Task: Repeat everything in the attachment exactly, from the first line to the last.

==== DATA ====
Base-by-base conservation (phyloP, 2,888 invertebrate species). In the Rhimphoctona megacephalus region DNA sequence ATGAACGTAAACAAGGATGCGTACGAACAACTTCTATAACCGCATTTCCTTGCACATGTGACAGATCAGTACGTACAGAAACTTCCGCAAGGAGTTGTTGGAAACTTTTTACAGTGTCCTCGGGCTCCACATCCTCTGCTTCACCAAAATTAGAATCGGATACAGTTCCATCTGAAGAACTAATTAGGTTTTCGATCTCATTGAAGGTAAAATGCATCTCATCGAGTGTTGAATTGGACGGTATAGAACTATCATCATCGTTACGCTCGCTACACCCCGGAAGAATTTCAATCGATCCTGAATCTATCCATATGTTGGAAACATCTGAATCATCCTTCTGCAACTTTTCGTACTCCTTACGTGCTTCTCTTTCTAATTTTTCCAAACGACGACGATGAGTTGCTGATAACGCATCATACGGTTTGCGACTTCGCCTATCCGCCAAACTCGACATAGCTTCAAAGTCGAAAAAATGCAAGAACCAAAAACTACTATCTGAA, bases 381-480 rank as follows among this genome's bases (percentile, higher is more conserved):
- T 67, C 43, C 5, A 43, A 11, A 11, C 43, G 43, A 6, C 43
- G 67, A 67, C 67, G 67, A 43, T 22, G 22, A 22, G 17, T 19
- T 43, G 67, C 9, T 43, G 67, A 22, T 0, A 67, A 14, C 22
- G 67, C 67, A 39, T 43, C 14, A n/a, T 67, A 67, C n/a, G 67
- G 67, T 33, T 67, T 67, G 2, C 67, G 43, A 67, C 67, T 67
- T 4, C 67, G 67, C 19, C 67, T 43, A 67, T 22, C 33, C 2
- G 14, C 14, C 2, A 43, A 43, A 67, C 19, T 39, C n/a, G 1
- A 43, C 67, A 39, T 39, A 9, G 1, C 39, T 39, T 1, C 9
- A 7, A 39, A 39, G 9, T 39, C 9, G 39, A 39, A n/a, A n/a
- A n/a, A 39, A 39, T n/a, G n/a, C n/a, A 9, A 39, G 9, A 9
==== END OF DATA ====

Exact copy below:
Base-by-base conservation (phyloP, 2,888 invertebrate species). In the Rhimphoctona megacephalus region DNA sequence ATGAACGTAAACAAGGATGCGTACGAACAACTTCTATAACCGCATTTCCTTGCACATGTGACAGATCAGTACGTACAGAAACTTCCGCAAGGAGTTGTTGGAAACTTTTTACAGTGTCCTCGGGCTCCACATCCTCTGCTTCACCAAAATTAGAATCGGATACAGTTCCATCTGAAGAACTAATTAGGTTTTCGATCTCATTGAAGGTAAAATGCATCTCATCGAGTGTTGAATTGGACGGTATAGAACTATCATCATCGTTACGCTCGCTACACCCCGGAAGAATTTCAATCGATCCTGAATCTATCCATATGTTGGAAACATCTGAATCATCCTTCTGCAACTTTTCGTACTCCTTACGTGCTTCTCTTTCTAATTTTTCCAAACGACGACGATGAGTTGCTGATAACGCATCATACGGTTTGCGACTTCGCCTATCCGCCAAACTCGACATAGCTTCAAAGTCGAAAAAATGCAAGAACCAAAAACTACTATCTGAA, bases 381-480 rank as follows among this genome's bases (percentile, higher is more conserved):
- T 67, C 43, C 5, A 43, A 11, A 11, C 43, G 43, A 6, C 43
- G 67, A 67, C 67, G 67, A 43, T 22, G 22, A 22, G 17, T 19
- T 43, G 67, C 9, T 43, G 67, A 22, T 0, A 67, A 14, C 22
- G 67, C 67, A 39, T 43, C 14, A n/a, T 67, A 67, C n/a, G 67
- G 67, T 33, T 67, T 67, G 2, C 67, G 43, A 67, C 67, T 67
- T 4, C 67, G 67, C 19, C 67, T 43, A 67, T 22, C 33, C 2
- G 14, C 14, C 2, A 43, A 43, A 67, C 19, T 39, C n/a, G 1
- A 43, C 67, A 39, T 39, A 9, G 1, C 39, T 39, T 1, C 9
- A 7, A 39, A 39, G 9, T 39, C 9, G 39, A 39, A n/a, A n/a
- A n/a, A 39, A 39, T n/a, G n/a, C n/a, A 9, A 39, G 9, A 9